Ladies Tall Well Drinks $1.00 9-11 pm

Rescheduled to coincide with the Black Ice Hockey Tournament

Friday, Feb 9th & Saturday, Feb 10th

FRIDAY 2/9 ZERO TO SIXTY

HIPPO | FEBRUARY 8 - 14, 2018 | PAGE 52

Sunday Funday!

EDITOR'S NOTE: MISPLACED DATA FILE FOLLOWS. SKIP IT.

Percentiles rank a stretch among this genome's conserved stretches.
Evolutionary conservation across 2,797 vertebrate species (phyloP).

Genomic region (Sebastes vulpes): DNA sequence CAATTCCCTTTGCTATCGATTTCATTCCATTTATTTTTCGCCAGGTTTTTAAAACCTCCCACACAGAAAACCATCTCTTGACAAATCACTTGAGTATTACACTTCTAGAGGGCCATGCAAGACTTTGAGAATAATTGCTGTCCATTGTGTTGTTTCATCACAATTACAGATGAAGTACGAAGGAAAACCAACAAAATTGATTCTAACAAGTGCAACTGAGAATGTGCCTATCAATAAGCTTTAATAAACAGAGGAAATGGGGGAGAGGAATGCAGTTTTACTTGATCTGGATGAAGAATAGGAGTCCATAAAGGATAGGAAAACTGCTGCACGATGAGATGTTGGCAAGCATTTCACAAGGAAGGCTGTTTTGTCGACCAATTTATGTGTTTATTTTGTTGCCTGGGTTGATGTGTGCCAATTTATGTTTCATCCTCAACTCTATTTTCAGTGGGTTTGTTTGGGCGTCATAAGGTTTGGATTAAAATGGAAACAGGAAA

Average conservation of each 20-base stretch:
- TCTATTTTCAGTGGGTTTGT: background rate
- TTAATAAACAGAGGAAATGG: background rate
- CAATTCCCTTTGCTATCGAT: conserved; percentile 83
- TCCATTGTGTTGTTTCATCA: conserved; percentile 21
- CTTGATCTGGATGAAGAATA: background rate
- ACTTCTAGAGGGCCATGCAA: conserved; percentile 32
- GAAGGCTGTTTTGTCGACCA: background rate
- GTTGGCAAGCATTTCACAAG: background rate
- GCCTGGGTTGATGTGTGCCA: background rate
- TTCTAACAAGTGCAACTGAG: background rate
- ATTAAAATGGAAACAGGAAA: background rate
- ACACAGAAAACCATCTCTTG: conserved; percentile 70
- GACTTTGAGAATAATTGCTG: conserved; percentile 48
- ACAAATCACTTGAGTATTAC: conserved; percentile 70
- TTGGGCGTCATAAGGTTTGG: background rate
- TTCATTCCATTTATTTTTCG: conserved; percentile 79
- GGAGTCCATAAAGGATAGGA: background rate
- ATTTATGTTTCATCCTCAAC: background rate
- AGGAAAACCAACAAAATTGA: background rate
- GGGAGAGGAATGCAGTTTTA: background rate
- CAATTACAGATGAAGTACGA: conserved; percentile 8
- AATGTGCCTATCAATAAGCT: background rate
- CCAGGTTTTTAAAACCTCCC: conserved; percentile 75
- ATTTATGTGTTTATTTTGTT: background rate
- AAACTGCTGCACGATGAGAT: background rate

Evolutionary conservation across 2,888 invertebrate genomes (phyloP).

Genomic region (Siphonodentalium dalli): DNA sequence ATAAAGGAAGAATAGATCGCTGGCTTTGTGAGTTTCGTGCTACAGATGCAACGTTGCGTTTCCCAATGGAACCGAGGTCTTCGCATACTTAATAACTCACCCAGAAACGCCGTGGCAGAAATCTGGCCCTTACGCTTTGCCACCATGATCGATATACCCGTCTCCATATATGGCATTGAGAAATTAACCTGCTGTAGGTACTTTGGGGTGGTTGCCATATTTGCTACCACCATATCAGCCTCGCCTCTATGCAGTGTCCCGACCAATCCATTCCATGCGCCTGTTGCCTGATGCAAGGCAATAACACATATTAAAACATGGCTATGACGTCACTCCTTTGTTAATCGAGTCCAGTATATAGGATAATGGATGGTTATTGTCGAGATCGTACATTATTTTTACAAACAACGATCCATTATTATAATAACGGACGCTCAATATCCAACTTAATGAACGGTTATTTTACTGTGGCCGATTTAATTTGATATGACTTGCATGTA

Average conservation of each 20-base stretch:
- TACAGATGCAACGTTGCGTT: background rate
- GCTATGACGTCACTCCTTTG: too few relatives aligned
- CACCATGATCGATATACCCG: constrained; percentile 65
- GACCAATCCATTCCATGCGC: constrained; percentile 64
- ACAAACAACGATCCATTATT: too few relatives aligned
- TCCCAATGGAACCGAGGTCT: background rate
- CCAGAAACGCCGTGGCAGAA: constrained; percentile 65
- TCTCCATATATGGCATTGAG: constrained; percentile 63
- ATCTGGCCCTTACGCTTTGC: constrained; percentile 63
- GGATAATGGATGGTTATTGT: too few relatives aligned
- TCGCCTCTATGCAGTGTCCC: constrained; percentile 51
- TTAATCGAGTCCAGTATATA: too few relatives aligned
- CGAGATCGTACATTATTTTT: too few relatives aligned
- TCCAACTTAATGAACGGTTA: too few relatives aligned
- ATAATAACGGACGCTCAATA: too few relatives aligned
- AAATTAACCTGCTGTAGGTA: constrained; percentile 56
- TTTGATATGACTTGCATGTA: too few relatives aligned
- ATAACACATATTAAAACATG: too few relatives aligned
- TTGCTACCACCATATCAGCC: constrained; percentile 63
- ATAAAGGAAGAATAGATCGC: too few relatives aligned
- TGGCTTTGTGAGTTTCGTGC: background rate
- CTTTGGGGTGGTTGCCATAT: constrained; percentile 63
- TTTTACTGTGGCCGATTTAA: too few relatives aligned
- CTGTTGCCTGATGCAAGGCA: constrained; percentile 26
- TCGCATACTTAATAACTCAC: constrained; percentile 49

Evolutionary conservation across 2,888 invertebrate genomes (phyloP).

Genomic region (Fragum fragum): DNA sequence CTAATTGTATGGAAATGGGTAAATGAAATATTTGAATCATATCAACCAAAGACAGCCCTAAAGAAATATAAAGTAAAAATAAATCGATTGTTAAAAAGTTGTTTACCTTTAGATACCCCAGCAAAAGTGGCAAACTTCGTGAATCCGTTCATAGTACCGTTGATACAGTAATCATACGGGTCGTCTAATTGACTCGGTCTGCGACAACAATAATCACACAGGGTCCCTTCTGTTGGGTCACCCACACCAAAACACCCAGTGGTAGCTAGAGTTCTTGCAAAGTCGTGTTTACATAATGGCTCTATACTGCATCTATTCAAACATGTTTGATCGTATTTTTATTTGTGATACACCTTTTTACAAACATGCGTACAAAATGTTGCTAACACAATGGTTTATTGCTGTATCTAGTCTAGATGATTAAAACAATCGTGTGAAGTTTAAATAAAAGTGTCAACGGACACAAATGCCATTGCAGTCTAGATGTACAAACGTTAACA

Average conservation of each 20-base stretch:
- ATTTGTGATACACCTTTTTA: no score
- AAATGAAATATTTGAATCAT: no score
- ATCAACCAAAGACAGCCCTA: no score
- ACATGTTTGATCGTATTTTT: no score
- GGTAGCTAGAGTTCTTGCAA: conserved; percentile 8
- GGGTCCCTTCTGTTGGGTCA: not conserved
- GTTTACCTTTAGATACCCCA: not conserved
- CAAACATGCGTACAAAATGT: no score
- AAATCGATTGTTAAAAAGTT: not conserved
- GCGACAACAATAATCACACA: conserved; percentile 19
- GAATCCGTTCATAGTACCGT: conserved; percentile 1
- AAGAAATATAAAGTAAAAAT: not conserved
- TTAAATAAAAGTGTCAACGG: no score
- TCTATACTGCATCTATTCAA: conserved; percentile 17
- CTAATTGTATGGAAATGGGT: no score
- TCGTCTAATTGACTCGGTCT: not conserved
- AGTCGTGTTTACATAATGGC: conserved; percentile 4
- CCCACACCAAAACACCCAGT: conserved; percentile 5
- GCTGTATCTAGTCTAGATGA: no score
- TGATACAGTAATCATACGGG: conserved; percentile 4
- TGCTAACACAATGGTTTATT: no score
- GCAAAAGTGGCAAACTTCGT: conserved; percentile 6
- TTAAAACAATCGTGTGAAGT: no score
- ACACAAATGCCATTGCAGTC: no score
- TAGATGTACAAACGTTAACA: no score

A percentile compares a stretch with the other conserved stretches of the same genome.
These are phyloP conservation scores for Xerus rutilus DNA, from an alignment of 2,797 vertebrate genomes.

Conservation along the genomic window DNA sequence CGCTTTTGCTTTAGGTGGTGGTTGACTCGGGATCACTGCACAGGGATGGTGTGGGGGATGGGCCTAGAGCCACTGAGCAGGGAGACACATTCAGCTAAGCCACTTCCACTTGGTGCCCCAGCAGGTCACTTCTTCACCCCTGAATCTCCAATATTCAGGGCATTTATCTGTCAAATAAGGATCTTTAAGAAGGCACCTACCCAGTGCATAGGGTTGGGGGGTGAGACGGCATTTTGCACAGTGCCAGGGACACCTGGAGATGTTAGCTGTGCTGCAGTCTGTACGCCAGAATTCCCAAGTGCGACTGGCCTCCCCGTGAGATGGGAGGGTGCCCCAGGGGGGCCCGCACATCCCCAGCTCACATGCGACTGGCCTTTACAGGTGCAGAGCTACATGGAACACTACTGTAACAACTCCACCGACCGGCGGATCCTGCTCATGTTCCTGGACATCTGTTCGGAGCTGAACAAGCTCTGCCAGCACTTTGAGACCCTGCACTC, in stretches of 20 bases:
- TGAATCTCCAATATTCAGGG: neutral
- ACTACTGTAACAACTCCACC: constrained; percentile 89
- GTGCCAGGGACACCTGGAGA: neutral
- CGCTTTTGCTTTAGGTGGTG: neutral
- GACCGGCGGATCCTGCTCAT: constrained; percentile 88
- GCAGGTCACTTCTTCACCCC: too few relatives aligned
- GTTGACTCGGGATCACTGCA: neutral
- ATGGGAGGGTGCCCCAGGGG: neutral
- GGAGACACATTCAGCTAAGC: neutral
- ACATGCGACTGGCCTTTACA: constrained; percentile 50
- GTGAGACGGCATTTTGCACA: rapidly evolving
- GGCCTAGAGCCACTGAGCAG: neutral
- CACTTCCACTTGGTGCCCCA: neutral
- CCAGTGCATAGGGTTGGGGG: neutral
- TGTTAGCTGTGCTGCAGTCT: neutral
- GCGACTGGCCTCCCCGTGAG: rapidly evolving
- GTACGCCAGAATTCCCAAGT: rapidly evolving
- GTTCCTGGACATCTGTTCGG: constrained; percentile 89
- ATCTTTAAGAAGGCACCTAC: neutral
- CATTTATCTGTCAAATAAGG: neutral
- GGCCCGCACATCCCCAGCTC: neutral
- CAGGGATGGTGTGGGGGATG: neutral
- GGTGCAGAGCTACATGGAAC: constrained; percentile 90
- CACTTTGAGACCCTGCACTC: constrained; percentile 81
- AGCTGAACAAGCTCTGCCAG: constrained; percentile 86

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Quotes are from Crowded Hours, by Alice named it Emily Spinach — Emily in honor of Roosevelt Longworth, born Feb. 12, 1884. a very thin aunt, and Spinach because it was green. The perfect name for your new projAquarius (Jan. 20 – Feb. 18) Each year ect is at hand. I spent six weeks with my grandparents…. In Cancer (June 21 – July 22) On these trips the winter they lived in a house on Beacon of my youth, gifts seemed to be the rule, and I Street. The rear windows looked out over the was filled with greedy delight at getting them Back Bay and in cold weather the rooms were — it was such fun. You’ll have fun saying frigid, impossible to keep warm. … Aunt Hat- thank you. tie and Uncle Georgie, whose rooms were in Leo (July 23 – Aug. 22) [Harvard] Presthat part of the house, must have been very ident Eliot had condemned all college sports hardy. They used to look so cold when they save rowing and lawn tennis, and it is hardcame down to breakfast. You could be in for ly necessary to say that Father did not agree a cold snap. with him. Polo, anyone? Pisces (Feb. 19 – March 20) One meets Virgo (Aug. 23 – Sept. 22) … it was many people riding, but only a scattered always exciting to get home and catch up on handful during the course of the year who what had gone on while I was away, and this are really walking. A walk would be just the time I had not seen the family for four months thing. and there was more than usual to hear and Aries (March 21 – April 19) When I hear tell. It’s a good time to catch up. criticism of the youth of this or any time, a Libra (Sept. 23 – Oct. 22) Even totally fellow feeling comes over me. They may bore uninteresting people became a pleasure when me, as I used to bore myself, and undoubtedly seen with [Auntie Bye]. If you look around did those around me, but no young could ever you’ll see some interesting people. be more frivolous and inane, more scattered Scorpio (Oct. 23 – Nov. 21) I always enjoy and self-centered than I was. Let frivolity going out in a crowd quite alone, and pride ensue. myself upon being most expert at weaving Taurus (April 20 – May 20) … a quarmy way in and out. A path doesn’t have to be ter of a mile away, lived Mr. and Mrs. John Lowell, whose daughter Molly was about my straight to get you where you’re going. Sagittarius (Nov. 22 – Dec. 21) I had age. We became firm friends, a friendship that seen Miss Spence’s scholars marching two by has lasted ever since. We … were frequenttwo in their daily walks, and the thought of ly brought or sent home in disgrace for such becoming one of them shrivelled me. I practideeds as getting into the pig sty and smacking cally went on a strike. I said that I would not the pigs until they squealed, and concealing go.... You need not let yourself be shrivelled. ourselves in the coal bin in the cellar of the Capricorn (Dec. 22 – Jan. 19) ...there is little schoolhouse at the foot of the hill where we amused ourselves by making such dis- nothing I like better than meeting and comtressing sounds that the classes above had to municating with my fellow man and woman, but to shake a hand and chatter for a few minbe discontinued .... Be nice to the pigs. Gemini (May 21 – June 20) We had utes in the course of receptions and at homes always had animal pets … and one spring, certainly cannot be called communication. I bought myself a little, cool, green snake. I Real communication is possible.